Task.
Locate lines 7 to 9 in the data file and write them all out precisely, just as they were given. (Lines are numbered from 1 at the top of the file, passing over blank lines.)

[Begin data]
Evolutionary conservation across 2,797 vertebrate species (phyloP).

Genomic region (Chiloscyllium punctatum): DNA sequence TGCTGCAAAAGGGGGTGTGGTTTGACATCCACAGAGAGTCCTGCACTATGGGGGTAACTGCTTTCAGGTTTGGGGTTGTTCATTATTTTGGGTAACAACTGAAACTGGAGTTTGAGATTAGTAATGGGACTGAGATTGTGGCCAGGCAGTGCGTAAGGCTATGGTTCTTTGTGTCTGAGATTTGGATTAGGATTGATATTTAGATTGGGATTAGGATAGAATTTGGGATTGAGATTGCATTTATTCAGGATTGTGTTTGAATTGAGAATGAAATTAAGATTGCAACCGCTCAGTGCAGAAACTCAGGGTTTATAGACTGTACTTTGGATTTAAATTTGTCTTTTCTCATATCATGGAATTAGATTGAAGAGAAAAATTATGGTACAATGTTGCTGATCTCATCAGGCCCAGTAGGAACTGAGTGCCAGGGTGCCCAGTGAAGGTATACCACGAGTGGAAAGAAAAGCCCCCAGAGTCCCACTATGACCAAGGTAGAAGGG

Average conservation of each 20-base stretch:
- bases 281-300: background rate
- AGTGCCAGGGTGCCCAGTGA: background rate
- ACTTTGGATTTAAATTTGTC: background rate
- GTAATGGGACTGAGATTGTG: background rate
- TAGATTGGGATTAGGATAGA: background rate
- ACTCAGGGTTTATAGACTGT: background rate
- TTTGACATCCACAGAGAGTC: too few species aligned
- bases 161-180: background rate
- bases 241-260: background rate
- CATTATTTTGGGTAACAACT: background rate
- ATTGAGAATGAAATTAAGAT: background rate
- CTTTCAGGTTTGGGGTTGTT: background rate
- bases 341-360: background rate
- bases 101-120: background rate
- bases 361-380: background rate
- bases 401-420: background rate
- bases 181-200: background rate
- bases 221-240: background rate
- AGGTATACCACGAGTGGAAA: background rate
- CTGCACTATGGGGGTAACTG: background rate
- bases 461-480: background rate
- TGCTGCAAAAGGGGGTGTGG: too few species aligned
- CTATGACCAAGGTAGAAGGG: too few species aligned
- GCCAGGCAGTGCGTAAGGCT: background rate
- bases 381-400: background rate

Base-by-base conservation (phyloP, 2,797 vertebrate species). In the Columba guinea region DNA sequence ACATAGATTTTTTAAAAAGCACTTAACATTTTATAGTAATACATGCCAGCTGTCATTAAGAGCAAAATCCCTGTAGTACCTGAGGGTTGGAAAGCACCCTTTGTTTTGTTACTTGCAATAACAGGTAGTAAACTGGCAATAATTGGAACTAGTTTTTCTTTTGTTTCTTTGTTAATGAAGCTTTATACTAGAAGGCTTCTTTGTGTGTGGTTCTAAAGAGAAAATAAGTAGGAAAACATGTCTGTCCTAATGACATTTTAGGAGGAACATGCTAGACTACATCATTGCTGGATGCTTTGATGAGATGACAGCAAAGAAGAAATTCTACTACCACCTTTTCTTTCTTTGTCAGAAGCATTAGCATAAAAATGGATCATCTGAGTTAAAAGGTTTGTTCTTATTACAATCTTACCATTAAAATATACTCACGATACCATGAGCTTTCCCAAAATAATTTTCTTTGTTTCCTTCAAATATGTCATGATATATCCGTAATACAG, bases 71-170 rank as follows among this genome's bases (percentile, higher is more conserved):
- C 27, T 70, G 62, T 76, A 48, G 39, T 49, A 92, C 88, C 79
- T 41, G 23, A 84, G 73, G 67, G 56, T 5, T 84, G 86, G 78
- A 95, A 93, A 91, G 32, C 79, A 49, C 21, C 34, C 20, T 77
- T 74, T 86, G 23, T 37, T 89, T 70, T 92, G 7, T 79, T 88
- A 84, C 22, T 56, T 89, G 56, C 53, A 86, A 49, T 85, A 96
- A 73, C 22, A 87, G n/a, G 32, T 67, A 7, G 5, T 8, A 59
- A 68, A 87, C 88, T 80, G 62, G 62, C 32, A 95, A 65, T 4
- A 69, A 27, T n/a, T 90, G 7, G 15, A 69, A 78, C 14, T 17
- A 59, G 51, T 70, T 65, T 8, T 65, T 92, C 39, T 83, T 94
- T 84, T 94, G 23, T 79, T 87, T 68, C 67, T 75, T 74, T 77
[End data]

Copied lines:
- GTAATGGGACTGAGATTGTG: background rate
- TAGATTGGGATTAGGATAGA: background rate
- ACTCAGGGTTTATAGACTGT: background rate